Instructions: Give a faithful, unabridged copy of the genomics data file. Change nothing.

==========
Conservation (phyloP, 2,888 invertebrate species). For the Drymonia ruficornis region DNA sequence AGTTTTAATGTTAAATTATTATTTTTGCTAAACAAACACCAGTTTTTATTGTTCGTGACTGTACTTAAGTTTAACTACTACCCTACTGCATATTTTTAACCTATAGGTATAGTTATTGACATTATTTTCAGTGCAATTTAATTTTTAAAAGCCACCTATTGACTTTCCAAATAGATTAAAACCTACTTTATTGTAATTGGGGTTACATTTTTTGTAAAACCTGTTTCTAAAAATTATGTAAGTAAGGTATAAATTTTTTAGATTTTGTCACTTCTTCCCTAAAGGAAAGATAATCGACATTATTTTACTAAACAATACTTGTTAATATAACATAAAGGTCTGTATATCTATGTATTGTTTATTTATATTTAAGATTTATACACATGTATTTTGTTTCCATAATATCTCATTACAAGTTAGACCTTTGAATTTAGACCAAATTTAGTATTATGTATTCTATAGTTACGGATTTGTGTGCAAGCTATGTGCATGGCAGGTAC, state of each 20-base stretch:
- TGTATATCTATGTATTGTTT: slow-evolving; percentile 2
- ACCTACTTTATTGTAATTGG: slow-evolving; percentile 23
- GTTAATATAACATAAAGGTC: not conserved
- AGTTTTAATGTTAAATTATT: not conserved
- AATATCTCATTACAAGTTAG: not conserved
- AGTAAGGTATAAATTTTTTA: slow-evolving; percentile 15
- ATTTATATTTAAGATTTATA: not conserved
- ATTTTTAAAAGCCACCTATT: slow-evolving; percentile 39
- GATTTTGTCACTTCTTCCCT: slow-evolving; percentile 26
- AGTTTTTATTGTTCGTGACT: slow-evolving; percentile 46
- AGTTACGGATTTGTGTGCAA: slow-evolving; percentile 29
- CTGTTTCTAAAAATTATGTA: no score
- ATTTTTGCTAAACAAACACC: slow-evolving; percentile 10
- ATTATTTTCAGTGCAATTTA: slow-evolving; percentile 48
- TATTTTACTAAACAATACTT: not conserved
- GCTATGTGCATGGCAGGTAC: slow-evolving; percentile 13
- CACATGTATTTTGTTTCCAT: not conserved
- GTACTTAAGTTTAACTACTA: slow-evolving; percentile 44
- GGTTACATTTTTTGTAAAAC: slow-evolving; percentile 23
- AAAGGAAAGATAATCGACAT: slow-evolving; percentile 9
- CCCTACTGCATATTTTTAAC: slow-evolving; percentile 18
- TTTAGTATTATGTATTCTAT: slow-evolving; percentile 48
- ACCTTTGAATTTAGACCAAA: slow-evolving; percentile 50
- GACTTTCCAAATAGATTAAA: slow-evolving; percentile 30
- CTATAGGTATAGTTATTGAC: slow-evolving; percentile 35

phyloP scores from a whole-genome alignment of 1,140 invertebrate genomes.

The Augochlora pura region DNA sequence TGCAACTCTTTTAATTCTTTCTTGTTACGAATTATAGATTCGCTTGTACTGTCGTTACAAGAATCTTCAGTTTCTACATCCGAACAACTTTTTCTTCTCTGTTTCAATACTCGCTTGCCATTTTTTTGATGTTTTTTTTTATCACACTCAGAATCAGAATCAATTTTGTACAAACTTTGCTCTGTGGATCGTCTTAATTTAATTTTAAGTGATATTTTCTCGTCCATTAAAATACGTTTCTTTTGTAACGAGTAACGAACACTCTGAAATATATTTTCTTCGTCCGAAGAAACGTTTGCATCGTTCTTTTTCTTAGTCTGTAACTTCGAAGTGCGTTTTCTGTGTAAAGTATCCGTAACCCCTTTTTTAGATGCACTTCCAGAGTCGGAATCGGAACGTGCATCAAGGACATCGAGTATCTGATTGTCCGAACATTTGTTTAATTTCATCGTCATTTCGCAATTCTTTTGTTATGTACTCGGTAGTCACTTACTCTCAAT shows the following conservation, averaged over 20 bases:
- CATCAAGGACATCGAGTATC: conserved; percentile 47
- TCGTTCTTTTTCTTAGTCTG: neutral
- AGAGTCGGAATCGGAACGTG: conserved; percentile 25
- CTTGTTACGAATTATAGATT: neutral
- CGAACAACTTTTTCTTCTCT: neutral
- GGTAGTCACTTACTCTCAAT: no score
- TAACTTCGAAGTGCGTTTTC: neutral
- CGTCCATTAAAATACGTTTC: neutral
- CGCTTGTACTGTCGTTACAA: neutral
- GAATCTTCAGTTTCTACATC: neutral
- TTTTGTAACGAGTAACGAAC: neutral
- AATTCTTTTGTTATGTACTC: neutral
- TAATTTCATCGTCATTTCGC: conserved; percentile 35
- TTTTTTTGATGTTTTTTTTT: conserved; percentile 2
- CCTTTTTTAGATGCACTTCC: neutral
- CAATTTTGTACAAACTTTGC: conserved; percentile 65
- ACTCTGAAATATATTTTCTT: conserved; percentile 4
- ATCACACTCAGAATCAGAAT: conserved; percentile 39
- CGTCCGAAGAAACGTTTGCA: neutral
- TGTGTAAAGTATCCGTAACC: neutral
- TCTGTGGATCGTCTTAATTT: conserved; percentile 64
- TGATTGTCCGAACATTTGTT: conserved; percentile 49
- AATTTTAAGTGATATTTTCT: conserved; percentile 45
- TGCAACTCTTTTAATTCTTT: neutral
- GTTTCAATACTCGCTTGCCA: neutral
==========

Conservation (phyloP, 2,888 invertebrate species). For the Drymonia ruficornis region DNA sequence AGTTTTAATGTTAAATTATTATTTTTGCTAAACAAACACCAGTTTTTATTGTTCGTGACTGTACTTAAGTTTAACTACTACCCTACTGCATATTTTTAACCTATAGGTATAGTTATTGACATTATTTTCAGTGCAATTTAATTTTTAAAAGCCACCTATTGACTTTCCAAATAGATTAAAACCTACTTTATTGTAATTGGGGTTACATTTTTTGTAAAACCTGTTTCTAAAAATTATGTAAGTAAGGTATAAATTTTTTAGATTTTGTCACTTCTTCCCTAAAGGAAAGATAATCGACATTATTTTACTAAACAATACTTGTTAATATAACATAAAGGTCTGTATATCTATGTATTGTTTATTTATATTTAAGATTTATACACATGTATTTTGTTTCCATAATATCTCATTACAAGTTAGACCTTTGAATTTAGACCAAATTTAGTATTATGTATTCTATAGTTACGGATTTGTGTGCAAGCTATGTGCATGGCAGGTAC, state of each 20-base stretch:
- TGTATATCTATGTATTGTTT: slow-evolving; percentile 2
- ACCTACTTTATTGTAATTGG: slow-evolving; percentile 23
- GTTAATATAACATAAAGGTC: not conserved
- AGTTTTAATGTTAAATTATT: not conserved
- AATATCTCATTACAAGTTAG: not conserved
- AGTAAGGTATAAATTTTTTA: slow-evolving; percentile 15
- ATTTATATTTAAGATTTATA: not conserved
- ATTTTTAAAAGCCACCTATT: slow-evolving; percentile 39
- GATTTTGTCACTTCTTCCCT: slow-evolving; percentile 26
- AGTTTTTATTGTTCGTGACT: slow-evolving; percentile 46
- AGTTACGGATTTGTGTGCAA: slow-evolving; percentile 29
- CTGTTTCTAAAAATTATGTA: no score
- ATTTTTGCTAAACAAACACC: slow-evolving; percentile 10
- ATTATTTTCAGTGCAATTTA: slow-evolving; percentile 48
- TATTTTACTAAACAATACTT: not conserved
- GCTATGTGCATGGCAGGTAC: slow-evolving; percentile 13
- CACATGTATTTTGTTTCCAT: not conserved
- GTACTTAAGTTTAACTACTA: slow-evolving; percentile 44
- GGTTACATTTTTTGTAAAAC: slow-evolving; percentile 23
- AAAGGAAAGATAATCGACAT: slow-evolving; percentile 9
- CCCTACTGCATATTTTTAAC: slow-evolving; percentile 18
- TTTAGTATTATGTATTCTAT: slow-evolving; percentile 48
- ACCTTTGAATTTAGACCAAA: slow-evolving; percentile 50
- GACTTTCCAAATAGATTAAA: slow-evolving; percentile 30
- CTATAGGTATAGTTATTGAC: slow-evolving; percentile 35

phyloP scores from a whole-genome alignment of 1,140 invertebrate genomes.

The Augochlora pura region DNA sequence TGCAACTCTTTTAATTCTTTCTTGTTACGAATTATAGATTCGCTTGTACTGTCGTTACAAGAATCTTCAGTTTCTACATCCGAACAACTTTTTCTTCTCTGTTTCAATACTCGCTTGCCATTTTTTTGATGTTTTTTTTTATCACACTCAGAATCAGAATCAATTTTGTACAAACTTTGCTCTGTGGATCGTCTTAATTTAATTTTAAGTGATATTTTCTCGTCCATTAAAATACGTTTCTTTTGTAACGAGTAACGAACACTCTGAAATATATTTTCTTCGTCCGAAGAAACGTTTGCATCGTTCTTTTTCTTAGTCTGTAACTTCGAAGTGCGTTTTCTGTGTAAAGTATCCGTAACCCCTTTTTTAGATGCACTTCCAGAGTCGGAATCGGAACGTGCATCAAGGACATCGAGTATCTGATTGTCCGAACATTTGTTTAATTTCATCGTCATTTCGCAATTCTTTTGTTATGTACTCGGTAGTCACTTACTCTCAAT shows the following conservation, averaged over 20 bases:
- CATCAAGGACATCGAGTATC: conserved; percentile 47
- TCGTTCTTTTTCTTAGTCTG: neutral
- AGAGTCGGAATCGGAACGTG: conserved; percentile 25
- CTTGTTACGAATTATAGATT: neutral
- CGAACAACTTTTTCTTCTCT: neutral
- GGTAGTCACTTACTCTCAAT: no score
- TAACTTCGAAGTGCGTTTTC: neutral
- CGTCCATTAAAATACGTTTC: neutral
- CGCTTGTACTGTCGTTACAA: neutral
- GAATCTTCAGTTTCTACATC: neutral
- TTTTGTAACGAGTAACGAAC: neutral
- AATTCTTTTGTTATGTACTC: neutral
- TAATTTCATCGTCATTTCGC: conserved; percentile 35
- TTTTTTTGATGTTTTTTTTT: conserved; percentile 2
- CCTTTTTTAGATGCACTTCC: neutral
- CAATTTTGTACAAACTTTGC: conserved; percentile 65
- ACTCTGAAATATATTTTCTT: conserved; percentile 4
- ATCACACTCAGAATCAGAAT: conserved; percentile 39
- CGTCCGAAGAAACGTTTGCA: neutral
- TGTGTAAAGTATCCGTAACC: neutral
- TCTGTGGATCGTCTTAATTT: conserved; percentile 64
- TGATTGTCCGAACATTTGTT: conserved; percentile 49
- AATTTTAAGTGATATTTTCT: conserved; percentile 45
- TGCAACTCTTTTAATTCTTT: neutral
- GTTTCAATACTCGCTTGCCA: neutral